Winning and Losing

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Let’s first define “winning” in terms of what is actually possible for someone given their circumstances. For example, I’m not going to win an Ironman outright. But in my Ironman days, winning took the form of various different goals over the years and eventually, winning actually meant winning my age group. If we’re talking about someone who is coming off the couch, winning could mean just finishing. If it’s someone in the mid-pack, winning could be a top ten finish in their age group. I think you get the idea.

In the context of winning and losing, there are people who afraid of not winning. In another group, there are people who are afraid to lose. So much so that their fear of losing is greater than their desire to win and unless they accidentally fall into a win, they end up somewhere in the middle.

I’d like to pretend that I’ve always been afraid of not winning. I started off that way but then I had a serious setback in a race and it shook my confidence. If you race enough, you’re going to have at least one of those races and you never want to go back to that place. It rattles you to your core and if you let it, it will hold you back from seeing your full potential.

There are two guaranteed ways to not lose:

Don’t race.
Win.

All kidding aside, the real way not to lose is to pick yourself up and try again. You only really lose if you stop playing the game.

If you’re racing races appropriate for your ability, somewhere along the way, you’ll start racking up wins. Maybe it’s the local mom & pop 5k, or some local sprint, or whatever – it doesn’t really matter other than the fact that it will build confidence. That confidence moves along with you into the next race, the one after that, and the one after that one. And maybe you don’t win one of those races but you’re still the guy or gal that won the local 5k and you’re still feeling all puffy. That bridges you to the next win and the one after that. The races get harder as you move up and that mom & pop 5k falls off list of achievements but something bigger and better will take its place.

Keep trying, keep improving, and keep putting yourself out there. It’s a dangerous game but the bigger the win, the sweeter it feels. I have a lot of wins -- most have fallen off at this point except for three:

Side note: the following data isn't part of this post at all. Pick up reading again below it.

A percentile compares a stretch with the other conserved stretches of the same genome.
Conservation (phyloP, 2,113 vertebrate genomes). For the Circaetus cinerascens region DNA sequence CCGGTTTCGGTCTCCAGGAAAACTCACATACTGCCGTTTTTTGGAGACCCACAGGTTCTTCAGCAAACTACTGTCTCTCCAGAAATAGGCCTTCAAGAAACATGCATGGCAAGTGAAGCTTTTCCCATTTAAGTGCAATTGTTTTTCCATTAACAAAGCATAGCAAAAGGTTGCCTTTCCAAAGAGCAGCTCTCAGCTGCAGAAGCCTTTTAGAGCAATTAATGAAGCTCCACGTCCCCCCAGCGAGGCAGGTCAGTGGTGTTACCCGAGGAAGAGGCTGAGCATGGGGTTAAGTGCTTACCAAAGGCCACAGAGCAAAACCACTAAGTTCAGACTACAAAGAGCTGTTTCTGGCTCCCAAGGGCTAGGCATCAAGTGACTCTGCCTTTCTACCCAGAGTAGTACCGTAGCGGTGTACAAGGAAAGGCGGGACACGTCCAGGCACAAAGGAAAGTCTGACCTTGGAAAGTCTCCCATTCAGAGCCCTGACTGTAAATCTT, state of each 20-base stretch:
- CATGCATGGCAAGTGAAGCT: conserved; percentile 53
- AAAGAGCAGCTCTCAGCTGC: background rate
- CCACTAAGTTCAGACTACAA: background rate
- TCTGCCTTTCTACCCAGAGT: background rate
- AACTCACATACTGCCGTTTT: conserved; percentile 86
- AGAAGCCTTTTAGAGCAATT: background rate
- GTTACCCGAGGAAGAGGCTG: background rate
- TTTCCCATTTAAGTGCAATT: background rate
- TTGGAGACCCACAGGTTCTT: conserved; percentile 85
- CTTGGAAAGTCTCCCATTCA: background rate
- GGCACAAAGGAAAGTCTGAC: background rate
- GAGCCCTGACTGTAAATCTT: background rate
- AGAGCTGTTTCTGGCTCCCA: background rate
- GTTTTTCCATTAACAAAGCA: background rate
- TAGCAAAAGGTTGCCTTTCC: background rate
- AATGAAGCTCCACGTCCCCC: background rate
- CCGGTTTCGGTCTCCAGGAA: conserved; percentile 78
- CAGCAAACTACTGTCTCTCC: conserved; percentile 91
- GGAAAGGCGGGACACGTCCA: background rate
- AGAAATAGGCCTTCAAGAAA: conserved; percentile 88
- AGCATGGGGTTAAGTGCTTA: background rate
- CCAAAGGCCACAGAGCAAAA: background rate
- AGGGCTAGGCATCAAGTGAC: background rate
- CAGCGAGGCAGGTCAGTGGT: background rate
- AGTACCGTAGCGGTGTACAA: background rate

I ran 2:59:43 in a marathon. It wasn’t a 2:58 day that went south, it was a 3:00 day when I held on and stole 17 seconds. If I had only one word to describe this race – that word would be PAIN.

I won my age group at Ironman Coeur d’Alene. Too many parts to this race to describe its complete awesomeness. The one thing that stands out most is that I was racing from the front for the majority of the day. It wasn’t my race to win, it was my race to lose. It’s a crazy feeling racing from the front. Oddly, I just realized that it wasn’t much different than the marathon in that it would have been pretty obvious that I missed an opportunity had a few seconds slipped away.

I ran 17:38 at the hundred mile distance. When I started this race, I didn’t have a clear cut definition of win as far as time. It was more about executing a perfect race and pushing beyond that safety zone. Hundreds are no joke -- a mistake is not like you messed up your marathon and you have to walk 13 miles. No, it’s messing up and you have to walk 50 miles. It’s tough to step out of your comfort zone because the consequences are daunting.

Excluding these three, everything else lands somewhere between “Ok” and “We don’t talk about that race.”

I keep lining up though and nobody remembers the shitty marathon, that shitty Ironman, or that shitty hundred. If I wasn’t striving to win, these three races above could have easily been the day I ran a 3:01 marathon, that day I placed 2nd in my age group at Ironman, or that hundred, like the other hundreds, when I didn’t quite nail it.

Don’t be afraid of losing, be afraid of not winning. Don’t make excuses and don’t sabotage your “A” races. Train as hard as you can, as best as you can, be a master of preparation, aim to execute your race flawlessly, and let the chips fall. Like I said, there will be days where you come up short but every so often you will win. Winning is pretty awesome!

The picture above is Darol (on the right) placing 2nd in his age group this past weekend. I’m calling it a win but that’s another story all on its own though….